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Brown Thought Nazi Remarks Were Off the Record

Attorney General Jerry Brown said Thursday he was surprised that comments comparing his rival's advertising campaign to a Nazi propagandist were published on a San Francisco radio station's website.

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The Democratic nominee for governor said he believed he was having a casual, off-the-record conservation with a reporter he encountered while jogging in the Oakland Hills.

KCBS radio reporter Doug Sovern did not take notes or record the conversation.

"This was just a private conversation," Brown told radio station KGO in San Francisco. "Nobody had a pencil. Nobody said, 'By the way, is this a statement that you're making to the public?"'

Sovern, who identified himself as a reporter, quoted Brown in his blog last week comparing the advertising ability of billionaire Republican candidate Meg Whitman to Nazi propagandist Joseph Goebbels.

Whitman spent at least $81 million of her own money to win the GOP primary and said she is prepared to spend $150 million over the entire race.

The remarks drew criticism from the Whitman campaign and Jewish groups, and Brown earlier this week disclosed that he had called the Los Angeles-based Simon Wiesenthal Center to express his regret.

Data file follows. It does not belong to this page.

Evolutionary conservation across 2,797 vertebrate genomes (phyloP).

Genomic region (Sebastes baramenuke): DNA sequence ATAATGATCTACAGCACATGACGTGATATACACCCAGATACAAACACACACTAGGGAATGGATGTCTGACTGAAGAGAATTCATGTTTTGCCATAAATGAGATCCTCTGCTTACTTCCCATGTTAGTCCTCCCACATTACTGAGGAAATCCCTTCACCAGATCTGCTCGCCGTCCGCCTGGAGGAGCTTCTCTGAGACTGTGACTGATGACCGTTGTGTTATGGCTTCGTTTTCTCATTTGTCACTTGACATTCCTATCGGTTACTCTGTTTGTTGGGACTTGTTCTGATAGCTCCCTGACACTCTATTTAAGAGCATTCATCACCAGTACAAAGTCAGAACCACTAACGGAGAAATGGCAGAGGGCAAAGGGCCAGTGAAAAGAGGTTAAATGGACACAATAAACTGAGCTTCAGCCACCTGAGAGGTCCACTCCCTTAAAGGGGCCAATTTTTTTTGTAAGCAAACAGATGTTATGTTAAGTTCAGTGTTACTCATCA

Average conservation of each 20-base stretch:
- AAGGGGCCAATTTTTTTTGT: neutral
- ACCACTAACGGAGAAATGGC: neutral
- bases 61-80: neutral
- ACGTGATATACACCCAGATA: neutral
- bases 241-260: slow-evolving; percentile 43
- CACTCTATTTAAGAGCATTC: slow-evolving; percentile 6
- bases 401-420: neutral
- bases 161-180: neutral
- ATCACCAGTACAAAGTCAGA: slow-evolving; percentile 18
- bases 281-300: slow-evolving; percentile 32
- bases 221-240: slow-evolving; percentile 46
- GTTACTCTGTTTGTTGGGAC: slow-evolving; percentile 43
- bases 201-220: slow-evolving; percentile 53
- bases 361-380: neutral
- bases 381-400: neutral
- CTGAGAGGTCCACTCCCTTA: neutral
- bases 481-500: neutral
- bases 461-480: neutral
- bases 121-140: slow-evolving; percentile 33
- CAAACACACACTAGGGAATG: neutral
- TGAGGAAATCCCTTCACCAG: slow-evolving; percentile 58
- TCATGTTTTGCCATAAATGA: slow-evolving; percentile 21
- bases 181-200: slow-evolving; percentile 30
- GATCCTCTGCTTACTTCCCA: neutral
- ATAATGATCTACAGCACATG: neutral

The two bumped into each other over Memorial Day weekend while Brown was jogging and Sovern was riding his bike. Sovern posted a story about the conversation to his blog on June 9, the day after the California primary.

Sovern told The Associated Press that Brown never requested the comments be off the record and that he was able to reconstruct the conversation, saying "I have a really good memory."

"I rode right home and wrote it down," Sovern said. "He is a public figure in a public place. He knew I was a reporter and didn't ask for it to be off the record."

The quotes in Sovern's blog were extensive, ranging from remarks about Goebbels to Brown's opinion that Whitman aspired to be the first female president to the nation's energy policy.

Brown hasn't disputed the substance of the quotes and acknowledged Thursday he "probably shouldn't have" referenced Goebbels.

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